Friday, September 27, 2013

3-4-Friday: They Might Be Giants this Autumn

My oh my, but doesn't the book trade half love a 'Super Thursday' or two...

Super Thursdays, incidentally, are those Thursdays in late September and early October when loads of big-hitting authors are published on the same day. All jolly exciting - and a real challenge for booksellers. The books are often embargoed, so they all arrive within a few days (hours?) or each other, and staff often have trouble getting anything else done as boxes are opened with much oohing and aahing. There is sneaky flick-throughs. Customers are faced by over-excited booksellers brandishing gorgeous hardbacks

Blimey, this job is tough at times...

To the conspiracy-minded, all this stuff can look a bit suspicious (you can imagine the US Justice Dept: "What? Publishers working together?") but when, across so many publishers, you have literally thousands of 'lead' titles published in the September and October window, all jostling for the Ch*stm*s market, inevitably many will be published on the same day. Why not bunch them up a bit, and generate a bit of buzz? Simples.

Many of the titles that get released at this time have not been available as advance proofs either, so they arrive to us as unknown quantities. All of this is a heady brew, so for the last couple of days we've all been falling on the books and furiously reading them through...

So … Robert Harris, William Boyd, Mary Berry, Bill Bryson, David Walliams, Nigel Slater, Jacqueline Wilson, Bernard Cornwell, Pam Ayres, Cressida Cowell, Kate Adie – that was just a few, and just yesterday. So for today's 3 4 Friday #fridayreads we've picked three that we've particularly enjoyed watching come in.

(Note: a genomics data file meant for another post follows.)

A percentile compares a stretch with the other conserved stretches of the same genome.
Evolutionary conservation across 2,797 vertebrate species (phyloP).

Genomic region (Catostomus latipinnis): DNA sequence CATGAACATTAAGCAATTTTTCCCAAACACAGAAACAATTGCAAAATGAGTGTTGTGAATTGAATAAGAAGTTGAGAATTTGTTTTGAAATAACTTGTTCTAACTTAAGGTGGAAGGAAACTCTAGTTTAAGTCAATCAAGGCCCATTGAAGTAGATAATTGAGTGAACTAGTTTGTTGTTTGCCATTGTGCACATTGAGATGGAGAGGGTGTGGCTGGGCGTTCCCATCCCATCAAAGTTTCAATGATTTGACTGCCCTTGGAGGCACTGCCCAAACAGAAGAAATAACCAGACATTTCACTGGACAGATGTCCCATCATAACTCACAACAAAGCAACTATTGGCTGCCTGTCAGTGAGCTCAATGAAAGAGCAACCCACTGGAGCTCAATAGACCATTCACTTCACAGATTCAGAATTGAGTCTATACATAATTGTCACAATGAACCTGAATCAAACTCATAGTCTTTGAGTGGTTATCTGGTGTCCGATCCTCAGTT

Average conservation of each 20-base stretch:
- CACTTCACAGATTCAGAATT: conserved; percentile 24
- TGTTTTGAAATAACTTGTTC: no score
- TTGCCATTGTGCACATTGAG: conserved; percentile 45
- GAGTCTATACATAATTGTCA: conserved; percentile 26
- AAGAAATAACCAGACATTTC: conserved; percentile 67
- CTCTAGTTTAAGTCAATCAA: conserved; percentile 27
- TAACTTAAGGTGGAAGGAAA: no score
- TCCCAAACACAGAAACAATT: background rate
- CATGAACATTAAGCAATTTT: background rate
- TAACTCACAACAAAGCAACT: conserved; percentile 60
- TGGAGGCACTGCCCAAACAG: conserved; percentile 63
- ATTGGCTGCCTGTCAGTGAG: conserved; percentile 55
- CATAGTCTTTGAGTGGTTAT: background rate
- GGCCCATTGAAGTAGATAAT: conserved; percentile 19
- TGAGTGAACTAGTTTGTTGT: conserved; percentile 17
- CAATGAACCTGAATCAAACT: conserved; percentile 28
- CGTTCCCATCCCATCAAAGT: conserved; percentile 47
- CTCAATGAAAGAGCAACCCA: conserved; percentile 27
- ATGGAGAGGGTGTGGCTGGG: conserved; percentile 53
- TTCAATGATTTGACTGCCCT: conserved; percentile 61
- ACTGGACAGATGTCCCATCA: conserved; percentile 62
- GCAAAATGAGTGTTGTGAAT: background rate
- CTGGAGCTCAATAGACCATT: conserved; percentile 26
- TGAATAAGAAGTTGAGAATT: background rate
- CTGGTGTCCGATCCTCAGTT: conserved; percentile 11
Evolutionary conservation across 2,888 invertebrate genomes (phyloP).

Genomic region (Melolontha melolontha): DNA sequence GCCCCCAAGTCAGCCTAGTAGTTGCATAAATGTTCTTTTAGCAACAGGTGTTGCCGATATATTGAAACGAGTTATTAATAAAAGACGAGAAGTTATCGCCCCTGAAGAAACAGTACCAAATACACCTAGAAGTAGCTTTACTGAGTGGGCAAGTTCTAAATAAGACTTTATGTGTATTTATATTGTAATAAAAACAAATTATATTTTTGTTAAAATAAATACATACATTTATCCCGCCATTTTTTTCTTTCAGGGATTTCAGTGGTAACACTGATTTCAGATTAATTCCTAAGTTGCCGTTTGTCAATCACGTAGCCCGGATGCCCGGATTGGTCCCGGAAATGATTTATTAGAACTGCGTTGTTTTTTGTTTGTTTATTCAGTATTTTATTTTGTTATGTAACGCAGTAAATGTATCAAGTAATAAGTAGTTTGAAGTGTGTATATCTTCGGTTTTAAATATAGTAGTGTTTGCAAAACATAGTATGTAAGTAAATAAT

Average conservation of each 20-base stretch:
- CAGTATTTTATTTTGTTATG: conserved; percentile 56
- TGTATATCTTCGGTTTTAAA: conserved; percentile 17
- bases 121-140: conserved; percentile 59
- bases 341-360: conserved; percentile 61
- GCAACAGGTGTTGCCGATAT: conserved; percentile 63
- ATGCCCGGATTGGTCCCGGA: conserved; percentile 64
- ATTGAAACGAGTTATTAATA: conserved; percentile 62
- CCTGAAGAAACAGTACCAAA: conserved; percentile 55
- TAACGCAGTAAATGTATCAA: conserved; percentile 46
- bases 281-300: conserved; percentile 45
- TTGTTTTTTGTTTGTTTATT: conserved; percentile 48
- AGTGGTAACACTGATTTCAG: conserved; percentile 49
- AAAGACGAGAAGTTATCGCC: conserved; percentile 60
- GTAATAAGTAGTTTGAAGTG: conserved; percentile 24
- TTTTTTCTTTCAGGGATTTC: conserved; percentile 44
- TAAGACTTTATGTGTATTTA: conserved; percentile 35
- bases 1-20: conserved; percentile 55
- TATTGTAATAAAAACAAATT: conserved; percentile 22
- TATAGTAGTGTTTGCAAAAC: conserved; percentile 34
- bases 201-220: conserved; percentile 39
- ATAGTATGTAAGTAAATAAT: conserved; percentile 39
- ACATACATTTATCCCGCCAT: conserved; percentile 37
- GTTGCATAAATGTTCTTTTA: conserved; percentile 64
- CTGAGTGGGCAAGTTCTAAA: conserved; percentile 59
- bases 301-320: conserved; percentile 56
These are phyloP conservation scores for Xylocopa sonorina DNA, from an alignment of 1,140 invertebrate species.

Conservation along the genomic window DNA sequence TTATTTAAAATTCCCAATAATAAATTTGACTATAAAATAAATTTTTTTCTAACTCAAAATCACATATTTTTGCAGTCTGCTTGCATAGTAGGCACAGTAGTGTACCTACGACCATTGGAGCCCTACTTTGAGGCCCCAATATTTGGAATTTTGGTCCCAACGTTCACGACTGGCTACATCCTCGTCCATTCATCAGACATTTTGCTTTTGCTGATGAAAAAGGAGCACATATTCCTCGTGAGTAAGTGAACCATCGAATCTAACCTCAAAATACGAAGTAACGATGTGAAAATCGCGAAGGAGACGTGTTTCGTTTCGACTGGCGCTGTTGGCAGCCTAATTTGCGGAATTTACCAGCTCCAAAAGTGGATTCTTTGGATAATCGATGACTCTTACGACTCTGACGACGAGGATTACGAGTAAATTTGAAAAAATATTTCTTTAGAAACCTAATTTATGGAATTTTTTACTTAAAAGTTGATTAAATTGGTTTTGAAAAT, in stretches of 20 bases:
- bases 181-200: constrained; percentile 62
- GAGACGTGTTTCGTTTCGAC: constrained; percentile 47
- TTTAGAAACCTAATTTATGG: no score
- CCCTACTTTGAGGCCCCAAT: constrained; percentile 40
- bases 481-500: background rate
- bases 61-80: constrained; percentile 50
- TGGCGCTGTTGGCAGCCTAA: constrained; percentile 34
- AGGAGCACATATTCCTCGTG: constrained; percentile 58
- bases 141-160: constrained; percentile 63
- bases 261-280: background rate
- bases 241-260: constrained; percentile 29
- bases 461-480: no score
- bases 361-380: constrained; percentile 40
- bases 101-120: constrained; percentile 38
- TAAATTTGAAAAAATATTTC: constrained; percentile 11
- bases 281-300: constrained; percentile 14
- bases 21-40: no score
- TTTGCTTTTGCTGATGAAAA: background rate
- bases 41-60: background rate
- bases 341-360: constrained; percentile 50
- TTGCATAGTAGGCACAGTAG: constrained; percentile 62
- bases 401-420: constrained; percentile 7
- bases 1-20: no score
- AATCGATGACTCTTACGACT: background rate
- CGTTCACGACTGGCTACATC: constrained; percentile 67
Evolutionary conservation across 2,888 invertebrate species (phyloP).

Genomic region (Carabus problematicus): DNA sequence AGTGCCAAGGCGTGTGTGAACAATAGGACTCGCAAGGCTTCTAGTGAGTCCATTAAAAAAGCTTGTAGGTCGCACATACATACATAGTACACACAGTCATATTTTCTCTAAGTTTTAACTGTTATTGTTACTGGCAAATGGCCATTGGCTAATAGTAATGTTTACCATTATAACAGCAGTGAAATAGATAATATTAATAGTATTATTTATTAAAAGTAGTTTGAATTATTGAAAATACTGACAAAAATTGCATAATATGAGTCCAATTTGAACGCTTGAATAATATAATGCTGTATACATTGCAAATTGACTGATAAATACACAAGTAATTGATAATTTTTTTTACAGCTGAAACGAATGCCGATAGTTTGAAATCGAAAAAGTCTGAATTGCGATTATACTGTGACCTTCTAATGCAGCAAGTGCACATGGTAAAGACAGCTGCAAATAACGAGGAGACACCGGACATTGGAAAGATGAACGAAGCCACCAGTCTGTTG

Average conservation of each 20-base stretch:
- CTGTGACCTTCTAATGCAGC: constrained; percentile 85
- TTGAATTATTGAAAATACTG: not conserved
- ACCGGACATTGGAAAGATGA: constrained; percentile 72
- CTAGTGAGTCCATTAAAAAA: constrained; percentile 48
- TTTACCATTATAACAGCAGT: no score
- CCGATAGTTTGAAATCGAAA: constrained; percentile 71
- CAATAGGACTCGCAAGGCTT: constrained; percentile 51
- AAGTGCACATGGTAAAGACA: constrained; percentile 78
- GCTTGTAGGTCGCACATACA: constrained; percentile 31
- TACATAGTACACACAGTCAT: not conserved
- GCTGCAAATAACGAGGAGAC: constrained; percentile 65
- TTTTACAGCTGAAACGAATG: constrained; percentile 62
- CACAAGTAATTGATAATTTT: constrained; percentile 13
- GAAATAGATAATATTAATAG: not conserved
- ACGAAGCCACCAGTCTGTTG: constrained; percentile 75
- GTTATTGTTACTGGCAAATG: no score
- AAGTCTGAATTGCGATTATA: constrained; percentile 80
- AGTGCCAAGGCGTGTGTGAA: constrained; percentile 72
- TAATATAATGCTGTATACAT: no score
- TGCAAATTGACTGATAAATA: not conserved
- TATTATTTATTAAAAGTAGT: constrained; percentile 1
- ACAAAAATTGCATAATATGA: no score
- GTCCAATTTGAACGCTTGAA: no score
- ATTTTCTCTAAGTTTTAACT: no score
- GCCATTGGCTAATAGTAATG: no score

A new title by Robert Harris is always a reason for celebration, and one of our finest exponents of ‘The Literary Thriller’ is back with a fictionalised account of one of history’s most notorious political scandals and injustices: ‘The Dreyfus Affair’.

In 'An Officer and A Spy' Harris tells the events through the eyes of Colonel Georges Picquart, the head of the then French counter-espionage section. The pace is fast, and Harris – as he did with ‘Pompeii’ and ‘Lustrum’ – draws subtle parallels with our own times, a warning from history and the heady mix of racial hatred, political manipulation and the role of the press...

Two years ago, Mostly Books was extremely proud to host one of the only UK events for the new James Bond novel written by Jeffery Deaver (at the risk of being 'infatuated by past glories' read about the event here). A new Bond novel is thus something we're always up for here in the shop...

Two years on, and now William Boyd has taken up the challenge of following in the steps of Ian Fleming. Boyd has set his novel ‘Solo’ in 1969, which sees Bond sent on a mission to a fictional African country, encountering a particularly nasty villain, escaping death and then setting off on a revenge mission - against orders.

Boyd knows a thing or two about spy novels, and writing about post-colonial Africa made his name as a young novelist. It seems a match made in heaven, and early reviews are very good.

Finally, Bill Bryson is an American writer that we Brits have adopted (and a big favourite of ours). His latest book ‘One Summer’ is another fabulously entertaining adventure, this time examining his native America through the lens of the iconic Summer of 1927 when America truly stepped out of the shadows of ‘old Europe’ to take its place amongst the world’s great nations.